• Bank of Finland; Bank of Finland Institute for Emerging Economies (BOFIT) (2022)
    BOFIT Forecast for China 1/2022
    China’s economic growth slowed sharply towards the end of 2021. Despite subsequent stimulus efforts this winter, this year’s growth trend will be determined by the major covid outbreak and strict efforts all over China to suppress the outbreak. Recent worsening of the covid situation has complicated government attempts at reviving growth and strikes hard at an already struggling real estate sector. As a result, we now expect considerably lower economic growth this year than indicated in earlier forecasts, while 2023 growth is bolstered by rebound in consumption demand and the stimulus efforts in the second half of this year. Uncertainty related to the covid outbreak and government policy to control it are substantial. A prolonged covid wave could easily lead to even weaker growth than expected. However, if the situation quickly improves with infection rates brought under control or adoption of covid policies similar to those of other countries dealing with current virus variants, the economic damage could be mitigated. Moreover, real estate developers’ woes will continue to deepen, which might spill over more widely to the financial sector. The economic outlook would also be altered by further deterioration of relations with the West depressing growth, or conversely, a rapprochement with the West that boosts growth.
  • Bank of Finland; Bank of Finland Institute for Emerging Economies (BOFIT) (2021)
    BOFIT Forecast for Russia 1/2021
    We have raised our economic forecast for Russia from last autumn to reflect the rise of oil prices and price expectations. The impacts of covid-19 on Russia were also less severe than anticipated. We see Russia’s GDP recovering from last year’s dip to growth of almost three per cent this year and next. Significant uncertainties continue to surround the outlook. Russia and the rest of the world may struggle longer with covid, oil markets remain sensitive, and, like many economies, the Russian economy is at an inflection point with regards to recovery. Growth will slow after next year, approaching its long-term future trajectory.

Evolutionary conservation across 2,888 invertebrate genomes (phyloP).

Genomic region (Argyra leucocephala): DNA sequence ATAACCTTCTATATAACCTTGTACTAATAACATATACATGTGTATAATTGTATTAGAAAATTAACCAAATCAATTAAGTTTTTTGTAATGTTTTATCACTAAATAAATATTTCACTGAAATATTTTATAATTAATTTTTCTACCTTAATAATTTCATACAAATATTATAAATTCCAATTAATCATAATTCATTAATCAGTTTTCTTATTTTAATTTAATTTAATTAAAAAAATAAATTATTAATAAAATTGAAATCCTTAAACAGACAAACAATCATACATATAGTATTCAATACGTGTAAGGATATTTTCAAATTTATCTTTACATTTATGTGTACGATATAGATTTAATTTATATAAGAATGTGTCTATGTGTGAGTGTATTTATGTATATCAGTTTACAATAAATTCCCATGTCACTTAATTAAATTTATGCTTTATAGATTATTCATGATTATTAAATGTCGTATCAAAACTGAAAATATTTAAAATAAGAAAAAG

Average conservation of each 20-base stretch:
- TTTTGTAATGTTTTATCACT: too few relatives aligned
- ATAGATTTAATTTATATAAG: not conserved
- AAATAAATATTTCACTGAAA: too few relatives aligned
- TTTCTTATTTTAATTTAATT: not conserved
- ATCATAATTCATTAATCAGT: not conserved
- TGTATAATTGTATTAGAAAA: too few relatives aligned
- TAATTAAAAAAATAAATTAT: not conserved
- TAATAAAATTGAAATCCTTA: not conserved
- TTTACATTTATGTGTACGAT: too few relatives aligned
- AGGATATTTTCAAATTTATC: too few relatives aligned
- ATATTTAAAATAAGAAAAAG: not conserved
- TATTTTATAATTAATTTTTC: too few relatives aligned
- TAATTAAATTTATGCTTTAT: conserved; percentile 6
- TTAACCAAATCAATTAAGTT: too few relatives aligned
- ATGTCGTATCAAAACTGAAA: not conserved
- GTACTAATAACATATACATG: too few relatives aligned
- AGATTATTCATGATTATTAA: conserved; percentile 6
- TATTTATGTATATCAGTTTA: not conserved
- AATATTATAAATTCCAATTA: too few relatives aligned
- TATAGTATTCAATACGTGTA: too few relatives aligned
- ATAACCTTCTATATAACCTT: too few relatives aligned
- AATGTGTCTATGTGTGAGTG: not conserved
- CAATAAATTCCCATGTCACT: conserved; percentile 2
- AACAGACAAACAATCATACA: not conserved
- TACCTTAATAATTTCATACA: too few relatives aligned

• Bank of Finland; Bank of Finland Institute for Emerging Economies (BOFIT) (2021)
    BOFIT Forecast for Russia 2/2021
    The forecast for the Russian economy has been revised upward on improved prospects for global economic growth and Russian exports. Oil prices and the expectations are also higher than in March. GDP should rise more than 3.5 % this year from last year’s low basis, before settling in 2022−2023 to slightly over 2.5 % p.a. on average. Several uncertainties surround the forecast. There could be unexpected changes in the course of the covid pandemic, global growth and oil prices. The return of international travel and the release of assets piled up by households last year can also significantly affect private consumption. Improved government revenues create opportunities for more generous budget spending.
  • Bank of Finland; Bank of Finland Institute for Emerging Economies (BOFIT) (2022)
    BOFIT Forecast for Russia 1/2022
    Russia’s war on Ukraine is hurting the Russian economy. In light of instability and uncertainty in Russia, increased international economic and trade sanctions, as well as Russia’s own countersanctions, we expect Russian GDP to contract by about 10 % this year and remain in the next few years at levels seen a decade ago. The ruble’s exchange rate has fallen sharply, and Russia’s imports are expected to halve to levels reminiscent of the mid-2000s. The volume of Russian exports will decline, particularly as the EU reduces its energy imports from Russia. High inflation will depress household consumption, and fixed investment will suffer. The risks to this forecast are exceptionally large and concern e.g. the war, sanctions, inflation and fixed investment. Government budget spending could grow strongly.
  • Manninen, Otso (2017)
    Bank of Finland. Bulletin 2/2017
    A broader funding base especially for growth-oriented small and medium-sized enterprises would boost economic growth and employment. Cross-border capital flows would promote private risk sharing in Europe. To support these objectives, the European Commission has designed and partly implemented a Capital Markets Union. So far, the project to build a single market for capital has advanced at a relatively good pace, but now there are some difficult issues ahead, such as harmonisation of taxation and insolvency law. Although the toughest challenges still loom ahead, this should not be allowed to prevent completion of the initiative.